Brank Review: Ponzi credits securities fraud
Brank provides no information about who owns or runs the company on its website.
On its various social media profiles, Brank represents that it is based out of Manchester in the UK.
On Brank’s LinkedIn profile, Daniel Noormohamed is identified as the company’s founder.
On his own LinkedIn profile, Noormohamed (right) cites himself as
As far as I can tell, Brank is Noormohamed’s first MLM venture.
Update 21st December 2020 – A post left by a visitor to Brank’s LinkedIn profile names Nicholas Antel, Chris Hawk Jones and Alan Friedland as Brank partners.
In the comments section of this review, Brank co-owner Ari Maccabi claims Friedland “helped design this to insure we are compliant.”
In April 2020 the CFTC sued Friedland for running Fintech Investment Group and Compcoin.
As alleged by the CFTC, Friedland launched compcoin and attached it to a trading bot opportunity.
Naturally the trading bot, named “ART”, didn’t exist.
Instead of gaining access to ART’s high success rate at predicting USD/EUR forex trades and high rate of return from the trades as promised, purchasers of Compcoin were left with a valueless asset.
Indeed, Compcoin was eventually delisted by all digital asset exchanges and is now worthless.
Through Fintech Investment Group and Compcoin, Friedland stands accused of stealing $1.6 million from investors.
The CFTC’s case against Friedland is ongoing, with a trial tentatively scheduled for November 1st, 2021.
But uh yeah, this is the guy Brank supposedly hired for legal compliance. Rightio. /end update
At the time of publication Alexa cites the US as the sole measurable source of traffic to Brank’s website (100%).
As always, if an MLM company is not openly upfront about who is running or owns it, think long and hard about joining and/or handing over any money.
Brank has no retailable products or services, with affiliates only able to market Brank affiliate membership itself.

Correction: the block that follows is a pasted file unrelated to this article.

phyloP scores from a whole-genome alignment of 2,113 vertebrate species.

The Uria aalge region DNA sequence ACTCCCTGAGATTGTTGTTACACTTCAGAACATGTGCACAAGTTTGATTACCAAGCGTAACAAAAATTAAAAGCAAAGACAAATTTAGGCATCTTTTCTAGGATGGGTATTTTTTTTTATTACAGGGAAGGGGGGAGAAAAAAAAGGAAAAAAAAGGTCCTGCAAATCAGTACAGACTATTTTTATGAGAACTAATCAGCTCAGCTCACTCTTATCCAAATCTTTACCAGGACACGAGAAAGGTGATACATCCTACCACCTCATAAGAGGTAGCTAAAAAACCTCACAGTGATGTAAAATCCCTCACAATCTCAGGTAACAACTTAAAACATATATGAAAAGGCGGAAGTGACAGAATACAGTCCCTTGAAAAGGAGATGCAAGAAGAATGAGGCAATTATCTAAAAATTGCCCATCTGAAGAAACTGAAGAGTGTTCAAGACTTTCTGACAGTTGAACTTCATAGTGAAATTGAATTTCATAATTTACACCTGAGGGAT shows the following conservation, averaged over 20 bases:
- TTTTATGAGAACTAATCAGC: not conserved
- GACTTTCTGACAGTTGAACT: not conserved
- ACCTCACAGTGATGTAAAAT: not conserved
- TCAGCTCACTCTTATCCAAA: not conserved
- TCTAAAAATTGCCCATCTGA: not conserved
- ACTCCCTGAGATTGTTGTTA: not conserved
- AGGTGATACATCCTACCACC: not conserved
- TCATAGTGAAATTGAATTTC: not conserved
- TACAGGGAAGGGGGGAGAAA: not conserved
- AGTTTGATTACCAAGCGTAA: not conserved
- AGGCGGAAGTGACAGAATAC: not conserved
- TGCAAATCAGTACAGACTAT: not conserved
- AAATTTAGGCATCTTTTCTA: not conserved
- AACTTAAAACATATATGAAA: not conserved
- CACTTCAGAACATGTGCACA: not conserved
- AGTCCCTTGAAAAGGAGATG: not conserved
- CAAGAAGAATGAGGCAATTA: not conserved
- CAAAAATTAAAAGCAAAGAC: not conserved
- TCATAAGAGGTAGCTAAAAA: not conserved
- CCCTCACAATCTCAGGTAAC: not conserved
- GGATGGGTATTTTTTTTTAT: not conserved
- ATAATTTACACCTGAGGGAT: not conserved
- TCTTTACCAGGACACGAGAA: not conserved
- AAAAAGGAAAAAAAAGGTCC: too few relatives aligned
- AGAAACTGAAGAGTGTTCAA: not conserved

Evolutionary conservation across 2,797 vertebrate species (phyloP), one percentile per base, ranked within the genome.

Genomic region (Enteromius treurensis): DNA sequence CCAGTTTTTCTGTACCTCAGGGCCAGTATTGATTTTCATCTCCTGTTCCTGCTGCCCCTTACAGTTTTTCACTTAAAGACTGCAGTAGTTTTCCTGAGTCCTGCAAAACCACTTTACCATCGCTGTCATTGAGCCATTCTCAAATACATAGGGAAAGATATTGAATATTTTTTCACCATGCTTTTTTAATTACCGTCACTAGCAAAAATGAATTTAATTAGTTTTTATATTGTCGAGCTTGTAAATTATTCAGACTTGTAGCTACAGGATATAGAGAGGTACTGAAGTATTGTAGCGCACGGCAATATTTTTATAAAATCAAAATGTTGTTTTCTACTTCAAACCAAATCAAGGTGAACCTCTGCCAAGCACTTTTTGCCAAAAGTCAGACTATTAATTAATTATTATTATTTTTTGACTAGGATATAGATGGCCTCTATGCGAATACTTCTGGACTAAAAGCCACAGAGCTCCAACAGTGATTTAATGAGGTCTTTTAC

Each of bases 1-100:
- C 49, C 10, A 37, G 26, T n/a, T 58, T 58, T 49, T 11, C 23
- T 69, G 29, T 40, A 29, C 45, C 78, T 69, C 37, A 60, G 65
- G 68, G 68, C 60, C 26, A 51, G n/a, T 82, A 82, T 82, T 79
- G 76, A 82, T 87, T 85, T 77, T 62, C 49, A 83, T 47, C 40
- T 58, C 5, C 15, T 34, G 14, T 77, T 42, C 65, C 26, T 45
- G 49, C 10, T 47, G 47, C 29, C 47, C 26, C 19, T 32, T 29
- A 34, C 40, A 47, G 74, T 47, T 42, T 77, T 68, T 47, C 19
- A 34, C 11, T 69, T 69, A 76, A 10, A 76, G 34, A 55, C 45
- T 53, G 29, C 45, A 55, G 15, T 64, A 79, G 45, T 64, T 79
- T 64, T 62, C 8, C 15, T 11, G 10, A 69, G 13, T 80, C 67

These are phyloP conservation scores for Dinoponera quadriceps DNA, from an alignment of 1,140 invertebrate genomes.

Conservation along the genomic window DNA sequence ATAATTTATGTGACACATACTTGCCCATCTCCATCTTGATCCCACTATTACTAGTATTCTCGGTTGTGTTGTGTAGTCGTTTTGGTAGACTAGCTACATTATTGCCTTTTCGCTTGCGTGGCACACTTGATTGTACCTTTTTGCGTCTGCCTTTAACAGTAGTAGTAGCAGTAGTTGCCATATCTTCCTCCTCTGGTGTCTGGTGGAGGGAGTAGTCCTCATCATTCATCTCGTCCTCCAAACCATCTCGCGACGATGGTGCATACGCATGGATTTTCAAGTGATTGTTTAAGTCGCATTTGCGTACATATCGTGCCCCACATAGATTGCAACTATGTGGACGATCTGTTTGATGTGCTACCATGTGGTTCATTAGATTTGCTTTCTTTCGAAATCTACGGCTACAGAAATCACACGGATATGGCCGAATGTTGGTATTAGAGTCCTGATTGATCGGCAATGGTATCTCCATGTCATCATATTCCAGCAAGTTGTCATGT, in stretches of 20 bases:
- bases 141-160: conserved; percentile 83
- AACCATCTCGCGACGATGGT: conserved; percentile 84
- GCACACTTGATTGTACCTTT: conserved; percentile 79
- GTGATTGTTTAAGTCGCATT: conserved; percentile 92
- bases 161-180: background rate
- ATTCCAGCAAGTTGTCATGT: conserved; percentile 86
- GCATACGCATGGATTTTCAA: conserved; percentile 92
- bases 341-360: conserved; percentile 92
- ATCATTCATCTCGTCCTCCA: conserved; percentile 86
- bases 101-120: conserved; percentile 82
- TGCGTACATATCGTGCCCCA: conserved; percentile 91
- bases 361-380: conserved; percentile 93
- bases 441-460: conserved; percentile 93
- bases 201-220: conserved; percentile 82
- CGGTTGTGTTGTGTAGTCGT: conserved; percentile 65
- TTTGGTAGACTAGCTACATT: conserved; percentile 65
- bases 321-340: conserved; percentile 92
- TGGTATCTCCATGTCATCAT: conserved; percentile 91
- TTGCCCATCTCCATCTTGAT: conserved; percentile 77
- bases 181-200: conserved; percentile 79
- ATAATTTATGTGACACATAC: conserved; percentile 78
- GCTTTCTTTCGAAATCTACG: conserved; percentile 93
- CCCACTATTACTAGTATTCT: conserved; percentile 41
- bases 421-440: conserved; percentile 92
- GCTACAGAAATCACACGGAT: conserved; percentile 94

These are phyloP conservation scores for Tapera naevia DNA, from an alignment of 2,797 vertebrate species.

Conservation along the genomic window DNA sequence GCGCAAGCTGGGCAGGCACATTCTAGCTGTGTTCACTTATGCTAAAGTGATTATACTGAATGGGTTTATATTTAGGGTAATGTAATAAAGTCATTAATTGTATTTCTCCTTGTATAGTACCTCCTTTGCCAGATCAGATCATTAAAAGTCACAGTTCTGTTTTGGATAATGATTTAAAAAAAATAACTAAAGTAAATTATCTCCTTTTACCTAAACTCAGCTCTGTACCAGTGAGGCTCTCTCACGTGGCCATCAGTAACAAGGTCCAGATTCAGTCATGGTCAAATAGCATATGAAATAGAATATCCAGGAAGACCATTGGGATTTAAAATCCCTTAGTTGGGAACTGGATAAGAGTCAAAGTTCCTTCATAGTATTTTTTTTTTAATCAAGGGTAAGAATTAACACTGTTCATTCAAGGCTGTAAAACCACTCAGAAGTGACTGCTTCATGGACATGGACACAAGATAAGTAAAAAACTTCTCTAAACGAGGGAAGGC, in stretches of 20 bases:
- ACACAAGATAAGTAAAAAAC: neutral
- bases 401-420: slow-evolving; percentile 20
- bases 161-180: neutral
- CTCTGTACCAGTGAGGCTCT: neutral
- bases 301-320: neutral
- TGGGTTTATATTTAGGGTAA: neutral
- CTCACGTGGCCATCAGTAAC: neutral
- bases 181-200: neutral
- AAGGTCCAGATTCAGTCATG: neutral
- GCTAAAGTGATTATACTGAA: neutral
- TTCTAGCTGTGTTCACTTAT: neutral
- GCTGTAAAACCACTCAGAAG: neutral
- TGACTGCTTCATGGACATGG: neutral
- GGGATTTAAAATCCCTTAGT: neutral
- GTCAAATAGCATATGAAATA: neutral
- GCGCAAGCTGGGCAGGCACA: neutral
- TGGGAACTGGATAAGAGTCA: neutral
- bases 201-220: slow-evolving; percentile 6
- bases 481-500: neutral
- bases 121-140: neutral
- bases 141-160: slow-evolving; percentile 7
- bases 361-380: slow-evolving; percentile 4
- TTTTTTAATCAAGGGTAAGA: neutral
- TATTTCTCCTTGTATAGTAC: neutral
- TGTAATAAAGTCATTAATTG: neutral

Brank’s Compensation Plan
Brank affiliates invest $6.50 to $6,500 in tokens, which are sold for $1.30 each paid in ethereum.
Through their backoffice, Brank affiliates convert tokens into credits.
Brank pegs the current internal credit value of credits to the rate of investment in tokens.
Affiliates withdraw credits based on the current internal value through Brank’s internal exchange.
The MLM side of Brank’s compensation plan pays on recruitment of Brank affiliates who invest.
Brank pays referral commissions via a unilevel compensation structure.
A unilevel compensation structure places an affiliate at the top of a unilevel team, with every personally recruited affiliate placed directly under them (level 1):
If any level 1 affiliates recruit new affiliates, they are placed on level 2 of the original affiliate’s unilevel team.
If any level 2 affiliates recruit new affiliates, they are placed on level 3 and so on and so forth down a theoretical infinite number of levels.
Brank caps payable unilevel team levels at seven. Referral commissions are paid as a percentage of funds invested across these seven levels.
Referral commission percentages tied to an affiliate’s token investment balance:
- have 0 to 249 tokens in your wallet and receive 1% on level 1 (personally recruited affiliates), 0.5% on levels 2 and 3 and 0.2% on levels 4 to 7
- have 250 to 499 tokens in your wallet and receive 2.5% on level 1, 1.5% on level 2, 1% on level 3 and 0.5% on levels 4 to 7
- have 500 to 999 tokens in your wallet and receive 5% on level 1, 3% on level 2, 2% on level 3, 1.5% on level 4, 1.25% on level 5, 0.75% on level 6 and 0.5% on level 7
- have 1000 to 4999 tokens in your wallet and receive 8% on level 1, 5% on level 2, 2.5% on level 3, 2% on level 4, 1.5% on level 5 and 1% on levels 6 and 7
- have 5000 or more tokens in your wallet and receive 10% on level 1, 6% on level 2, 4% on level 3, 3 on level 4, 2.5% on level 5, 1.5% on level 6 and 1% on level 7
Note that Brank calculates referral commissions on a reduced $1 per token value (tokens are $1.30 to invest in).
Also note that referral commissions are paid 80% in credits and 20% in tokens.
Trading Tournament Referral Commissions
Within Brank are various trading tournaments affiliates can participate in.
Each tournament has a corresponding token cost of entry.
If an affiliate enters a tournament and someone from across the first three levels of their unilevel team wins credits in the same tournament, a referral commission in credits is paid out.
- 5% if the winning affiliate is on the first level of your unilevel team
- 3% if the winning affiliate is on the second level of your unilevel team
- 2% if the winning affiliate is on the third level of your unilevel team